P2X7 is a ligand-gated ion channel activated by the extracellular nucleotide ATP. Although P2X7 was originally identified as a cytolytic receptor on immune cells, activation of P2X7 can also contribute to increased cell proliferation in cancer cells. Studies have shown that selective antagonists of P2X7 can slow cancer cell growth in vitro and in vivo. A number of splice variants have been identified for P2X7 and C-terminal truncated variants such as P2X7B are implicated in this proliferative effect which may be linked to cellular metabolic reprogramming. This project will explore the expression of P2X7 splice variants in various cancers (e.g. melanoma, breast, prostate) using well documented cell lines in 2D and 3D cell culture models and the correlation with aggressiveness. In addition to splice variants which may change large regions of the ion channel structure, many point mutations exist in P2X7 due to inheritance of single nucleotide polymorphisms in the P2RX7 gene. We will genotype the studied cancer cell lines for non-synonymous SNPs and investigate the impact of P2RX7 haplotypes on cancer cell biology. We will determine if there is correlation between particular SNPs or splice variants and cancer aggressiveness and potentially whether this information could be used as a biomarker for prognosis.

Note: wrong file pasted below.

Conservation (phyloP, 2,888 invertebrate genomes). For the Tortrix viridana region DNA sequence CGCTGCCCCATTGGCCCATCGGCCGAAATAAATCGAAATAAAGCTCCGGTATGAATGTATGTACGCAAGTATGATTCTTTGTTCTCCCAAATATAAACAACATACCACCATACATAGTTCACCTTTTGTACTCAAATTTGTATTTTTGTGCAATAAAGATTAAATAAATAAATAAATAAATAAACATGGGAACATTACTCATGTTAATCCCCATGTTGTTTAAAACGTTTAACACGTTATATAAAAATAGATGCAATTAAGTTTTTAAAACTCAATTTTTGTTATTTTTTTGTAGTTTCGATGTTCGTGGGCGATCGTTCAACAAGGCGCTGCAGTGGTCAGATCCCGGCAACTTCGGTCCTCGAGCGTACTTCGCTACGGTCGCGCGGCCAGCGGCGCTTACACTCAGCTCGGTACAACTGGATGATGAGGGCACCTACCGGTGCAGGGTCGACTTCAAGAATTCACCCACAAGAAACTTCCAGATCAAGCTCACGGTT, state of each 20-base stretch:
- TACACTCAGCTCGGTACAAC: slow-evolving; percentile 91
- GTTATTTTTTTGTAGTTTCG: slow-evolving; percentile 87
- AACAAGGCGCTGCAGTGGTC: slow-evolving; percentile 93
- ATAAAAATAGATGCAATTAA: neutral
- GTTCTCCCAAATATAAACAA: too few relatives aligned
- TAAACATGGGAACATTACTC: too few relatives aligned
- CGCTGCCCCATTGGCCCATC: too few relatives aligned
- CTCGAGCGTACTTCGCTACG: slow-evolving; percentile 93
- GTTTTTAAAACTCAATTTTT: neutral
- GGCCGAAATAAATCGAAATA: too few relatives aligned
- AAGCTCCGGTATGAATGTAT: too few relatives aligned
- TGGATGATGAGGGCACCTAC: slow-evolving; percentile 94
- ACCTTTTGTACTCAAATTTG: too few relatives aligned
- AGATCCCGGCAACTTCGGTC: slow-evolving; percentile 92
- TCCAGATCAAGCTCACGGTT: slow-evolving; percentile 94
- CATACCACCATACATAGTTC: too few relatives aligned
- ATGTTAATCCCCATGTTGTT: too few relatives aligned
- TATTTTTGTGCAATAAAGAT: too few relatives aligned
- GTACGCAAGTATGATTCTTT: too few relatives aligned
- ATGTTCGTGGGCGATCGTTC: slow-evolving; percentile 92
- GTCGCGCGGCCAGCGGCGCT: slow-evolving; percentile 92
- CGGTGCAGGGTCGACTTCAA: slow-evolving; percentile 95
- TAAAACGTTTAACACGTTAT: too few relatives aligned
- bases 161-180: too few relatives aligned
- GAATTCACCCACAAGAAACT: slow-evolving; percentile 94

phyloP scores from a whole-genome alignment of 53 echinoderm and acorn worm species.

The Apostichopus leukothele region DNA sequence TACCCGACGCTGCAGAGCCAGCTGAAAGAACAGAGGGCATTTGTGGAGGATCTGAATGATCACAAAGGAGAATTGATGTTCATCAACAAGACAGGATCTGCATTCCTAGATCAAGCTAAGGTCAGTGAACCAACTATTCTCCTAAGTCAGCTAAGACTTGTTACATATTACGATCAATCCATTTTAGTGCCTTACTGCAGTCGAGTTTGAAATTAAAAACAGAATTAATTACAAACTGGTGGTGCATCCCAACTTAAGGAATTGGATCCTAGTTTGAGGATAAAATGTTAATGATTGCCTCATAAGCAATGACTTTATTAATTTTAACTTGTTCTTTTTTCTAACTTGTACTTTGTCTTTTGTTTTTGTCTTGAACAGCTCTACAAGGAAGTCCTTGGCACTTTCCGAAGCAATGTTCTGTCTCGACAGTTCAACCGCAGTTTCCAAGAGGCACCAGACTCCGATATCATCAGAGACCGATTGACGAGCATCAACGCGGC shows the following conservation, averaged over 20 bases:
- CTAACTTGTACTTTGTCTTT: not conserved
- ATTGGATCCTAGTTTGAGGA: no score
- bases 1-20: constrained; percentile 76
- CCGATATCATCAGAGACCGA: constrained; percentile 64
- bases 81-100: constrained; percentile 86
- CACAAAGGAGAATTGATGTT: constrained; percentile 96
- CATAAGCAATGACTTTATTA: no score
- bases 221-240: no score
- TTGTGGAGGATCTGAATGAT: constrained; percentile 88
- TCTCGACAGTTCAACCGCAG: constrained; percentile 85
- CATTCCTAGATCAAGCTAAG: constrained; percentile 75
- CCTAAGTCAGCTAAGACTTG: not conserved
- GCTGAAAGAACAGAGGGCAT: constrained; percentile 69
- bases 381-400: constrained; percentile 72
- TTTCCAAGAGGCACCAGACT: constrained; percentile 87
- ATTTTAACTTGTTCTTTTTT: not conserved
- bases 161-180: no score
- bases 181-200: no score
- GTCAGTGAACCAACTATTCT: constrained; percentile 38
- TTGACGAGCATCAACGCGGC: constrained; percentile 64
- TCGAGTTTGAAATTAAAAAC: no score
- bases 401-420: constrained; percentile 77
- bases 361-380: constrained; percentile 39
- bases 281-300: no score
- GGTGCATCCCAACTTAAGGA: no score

Techniques: Cell culture, viability, cell metabolism, migration and invasion assays will be performed and the student will also be trained in several molecular biology techniques including quantitative PCR, western blotting, flow cytometry, and plate-reader fluorescence assays.